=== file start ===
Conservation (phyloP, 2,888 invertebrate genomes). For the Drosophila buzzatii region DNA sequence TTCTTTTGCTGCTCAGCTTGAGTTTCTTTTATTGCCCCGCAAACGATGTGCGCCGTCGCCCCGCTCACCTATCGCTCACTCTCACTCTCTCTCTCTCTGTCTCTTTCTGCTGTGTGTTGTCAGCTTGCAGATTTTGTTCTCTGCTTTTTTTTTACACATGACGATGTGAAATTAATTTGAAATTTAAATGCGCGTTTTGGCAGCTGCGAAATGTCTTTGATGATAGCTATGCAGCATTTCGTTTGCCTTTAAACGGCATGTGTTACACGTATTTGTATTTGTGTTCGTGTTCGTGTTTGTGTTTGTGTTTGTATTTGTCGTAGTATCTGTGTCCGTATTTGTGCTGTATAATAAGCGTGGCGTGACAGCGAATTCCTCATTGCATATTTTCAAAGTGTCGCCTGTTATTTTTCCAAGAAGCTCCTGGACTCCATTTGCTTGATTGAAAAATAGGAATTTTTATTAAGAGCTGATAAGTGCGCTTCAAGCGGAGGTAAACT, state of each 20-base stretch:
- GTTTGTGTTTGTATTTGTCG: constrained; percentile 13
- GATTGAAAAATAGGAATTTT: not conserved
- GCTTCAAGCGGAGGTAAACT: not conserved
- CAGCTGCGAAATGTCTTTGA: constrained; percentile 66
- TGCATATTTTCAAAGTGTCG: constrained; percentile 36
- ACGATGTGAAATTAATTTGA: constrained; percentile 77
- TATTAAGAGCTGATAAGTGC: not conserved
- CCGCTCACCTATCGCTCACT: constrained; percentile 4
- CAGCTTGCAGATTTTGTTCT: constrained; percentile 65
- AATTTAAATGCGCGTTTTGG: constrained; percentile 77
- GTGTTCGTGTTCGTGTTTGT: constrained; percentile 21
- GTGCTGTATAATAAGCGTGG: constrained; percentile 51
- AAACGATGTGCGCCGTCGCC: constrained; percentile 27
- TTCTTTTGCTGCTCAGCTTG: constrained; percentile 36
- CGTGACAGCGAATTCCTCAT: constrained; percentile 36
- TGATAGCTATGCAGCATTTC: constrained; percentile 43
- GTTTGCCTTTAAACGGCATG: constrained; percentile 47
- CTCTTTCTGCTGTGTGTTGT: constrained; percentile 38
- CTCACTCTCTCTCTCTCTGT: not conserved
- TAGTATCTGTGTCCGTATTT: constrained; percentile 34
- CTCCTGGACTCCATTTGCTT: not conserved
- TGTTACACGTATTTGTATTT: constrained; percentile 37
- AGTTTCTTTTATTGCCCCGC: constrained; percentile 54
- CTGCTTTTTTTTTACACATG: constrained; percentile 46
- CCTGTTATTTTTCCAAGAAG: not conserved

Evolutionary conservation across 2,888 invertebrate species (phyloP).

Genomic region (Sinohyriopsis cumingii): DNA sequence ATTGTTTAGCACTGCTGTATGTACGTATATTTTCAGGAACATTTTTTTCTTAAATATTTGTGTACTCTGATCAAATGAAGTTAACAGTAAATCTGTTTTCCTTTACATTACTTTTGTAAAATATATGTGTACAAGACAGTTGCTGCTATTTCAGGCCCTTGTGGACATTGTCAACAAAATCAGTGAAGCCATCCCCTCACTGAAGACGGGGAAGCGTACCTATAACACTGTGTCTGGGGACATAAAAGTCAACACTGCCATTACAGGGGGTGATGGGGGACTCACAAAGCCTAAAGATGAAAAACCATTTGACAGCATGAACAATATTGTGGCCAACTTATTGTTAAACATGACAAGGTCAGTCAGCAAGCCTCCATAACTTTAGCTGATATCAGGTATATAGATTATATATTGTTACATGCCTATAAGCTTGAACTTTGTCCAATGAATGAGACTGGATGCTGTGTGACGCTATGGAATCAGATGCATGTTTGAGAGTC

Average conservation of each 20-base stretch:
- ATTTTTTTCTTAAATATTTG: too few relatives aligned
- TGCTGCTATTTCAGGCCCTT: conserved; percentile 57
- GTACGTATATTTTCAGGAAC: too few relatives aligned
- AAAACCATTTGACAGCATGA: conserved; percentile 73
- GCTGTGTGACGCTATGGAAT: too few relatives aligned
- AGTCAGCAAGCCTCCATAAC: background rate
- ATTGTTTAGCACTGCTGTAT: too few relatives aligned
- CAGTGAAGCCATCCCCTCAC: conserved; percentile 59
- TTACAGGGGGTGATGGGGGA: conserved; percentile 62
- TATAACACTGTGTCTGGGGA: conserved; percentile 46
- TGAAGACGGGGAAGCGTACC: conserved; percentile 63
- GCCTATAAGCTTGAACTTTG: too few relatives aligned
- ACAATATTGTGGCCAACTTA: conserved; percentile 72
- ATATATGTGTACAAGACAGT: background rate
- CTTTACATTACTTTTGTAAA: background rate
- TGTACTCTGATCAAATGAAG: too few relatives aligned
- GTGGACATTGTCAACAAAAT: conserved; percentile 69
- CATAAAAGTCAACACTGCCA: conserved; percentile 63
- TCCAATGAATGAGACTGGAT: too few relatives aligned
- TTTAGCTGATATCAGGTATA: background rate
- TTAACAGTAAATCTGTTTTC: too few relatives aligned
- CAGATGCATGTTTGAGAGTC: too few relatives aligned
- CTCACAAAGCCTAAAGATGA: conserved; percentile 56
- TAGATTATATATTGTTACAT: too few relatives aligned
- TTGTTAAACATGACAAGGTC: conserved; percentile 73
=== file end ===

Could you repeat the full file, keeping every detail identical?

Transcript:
Conservation (phyloP, 2,888 invertebrate genomes). For the Drosophila buzzatii region DNA sequence TTCTTTTGCTGCTCAGCTTGAGTTTCTTTTATTGCCCCGCAAACGATGTGCGCCGTCGCCCCGCTCACCTATCGCTCACTCTCACTCTCTCTCTCTCTGTCTCTTTCTGCTGTGTGTTGTCAGCTTGCAGATTTTGTTCTCTGCTTTTTTTTTACACATGACGATGTGAAATTAATTTGAAATTTAAATGCGCGTTTTGGCAGCTGCGAAATGTCTTTGATGATAGCTATGCAGCATTTCGTTTGCCTTTAAACGGCATGTGTTACACGTATTTGTATTTGTGTTCGTGTTCGTGTTTGTGTTTGTGTTTGTATTTGTCGTAGTATCTGTGTCCGTATTTGTGCTGTATAATAAGCGTGGCGTGACAGCGAATTCCTCATTGCATATTTTCAAAGTGTCGCCTGTTATTTTTCCAAGAAGCTCCTGGACTCCATTTGCTTGATTGAAAAATAGGAATTTTTATTAAGAGCTGATAAGTGCGCTTCAAGCGGAGGTAAACT, state of each 20-base stretch:
- GTTTGTGTTTGTATTTGTCG: constrained; percentile 13
- GATTGAAAAATAGGAATTTT: not conserved
- GCTTCAAGCGGAGGTAAACT: not conserved
- CAGCTGCGAAATGTCTTTGA: constrained; percentile 66
- TGCATATTTTCAAAGTGTCG: constrained; percentile 36
- ACGATGTGAAATTAATTTGA: constrained; percentile 77
- TATTAAGAGCTGATAAGTGC: not conserved
- CCGCTCACCTATCGCTCACT: constrained; percentile 4
- CAGCTTGCAGATTTTGTTCT: constrained; percentile 65
- AATTTAAATGCGCGTTTTGG: constrained; percentile 77
- GTGTTCGTGTTCGTGTTTGT: constrained; percentile 21
- GTGCTGTATAATAAGCGTGG: constrained; percentile 51
- AAACGATGTGCGCCGTCGCC: constrained; percentile 27
- TTCTTTTGCTGCTCAGCTTG: constrained; percentile 36
- CGTGACAGCGAATTCCTCAT: constrained; percentile 36
- TGATAGCTATGCAGCATTTC: constrained; percentile 43
- GTTTGCCTTTAAACGGCATG: constrained; percentile 47
- CTCTTTCTGCTGTGTGTTGT: constrained; percentile 38
- CTCACTCTCTCTCTCTCTGT: not conserved
- TAGTATCTGTGTCCGTATTT: constrained; percentile 34
- CTCCTGGACTCCATTTGCTT: not conserved
- TGTTACACGTATTTGTATTT: constrained; percentile 37
- AGTTTCTTTTATTGCCCCGC: constrained; percentile 54
- CTGCTTTTTTTTTACACATG: constrained; percentile 46
- CCTGTTATTTTTCCAAGAAG: not conserved

Evolutionary conservation across 2,888 invertebrate species (phyloP).

Genomic region (Sinohyriopsis cumingii): DNA sequence ATTGTTTAGCACTGCTGTATGTACGTATATTTTCAGGAACATTTTTTTCTTAAATATTTGTGTACTCTGATCAAATGAAGTTAACAGTAAATCTGTTTTCCTTTACATTACTTTTGTAAAATATATGTGTACAAGACAGTTGCTGCTATTTCAGGCCCTTGTGGACATTGTCAACAAAATCAGTGAAGCCATCCCCTCACTGAAGACGGGGAAGCGTACCTATAACACTGTGTCTGGGGACATAAAAGTCAACACTGCCATTACAGGGGGTGATGGGGGACTCACAAAGCCTAAAGATGAAAAACCATTTGACAGCATGAACAATATTGTGGCCAACTTATTGTTAAACATGACAAGGTCAGTCAGCAAGCCTCCATAACTTTAGCTGATATCAGGTATATAGATTATATATTGTTACATGCCTATAAGCTTGAACTTTGTCCAATGAATGAGACTGGATGCTGTGTGACGCTATGGAATCAGATGCATGTTTGAGAGTC

Average conservation of each 20-base stretch:
- ATTTTTTTCTTAAATATTTG: too few relatives aligned
- TGCTGCTATTTCAGGCCCTT: conserved; percentile 57
- GTACGTATATTTTCAGGAAC: too few relatives aligned
- AAAACCATTTGACAGCATGA: conserved; percentile 73
- GCTGTGTGACGCTATGGAAT: too few relatives aligned
- AGTCAGCAAGCCTCCATAAC: background rate
- ATTGTTTAGCACTGCTGTAT: too few relatives aligned
- CAGTGAAGCCATCCCCTCAC: conserved; percentile 59
- TTACAGGGGGTGATGGGGGA: conserved; percentile 62
- TATAACACTGTGTCTGGGGA: conserved; percentile 46
- TGAAGACGGGGAAGCGTACC: conserved; percentile 63
- GCCTATAAGCTTGAACTTTG: too few relatives aligned
- ACAATATTGTGGCCAACTTA: conserved; percentile 72
- ATATATGTGTACAAGACAGT: background rate
- CTTTACATTACTTTTGTAAA: background rate
- TGTACTCTGATCAAATGAAG: too few relatives aligned
- GTGGACATTGTCAACAAAAT: conserved; percentile 69
- CATAAAAGTCAACACTGCCA: conserved; percentile 63
- TCCAATGAATGAGACTGGAT: too few relatives aligned
- TTTAGCTGATATCAGGTATA: background rate
- TTAACAGTAAATCTGTTTTC: too few relatives aligned
- CAGATGCATGTTTGAGAGTC: too few relatives aligned
- CTCACAAAGCCTAAAGATGA: conserved; percentile 56
- TAGATTATATATTGTTACAT: too few relatives aligned
- TTGTTAAACATGACAAGGTC: conserved; percentile 73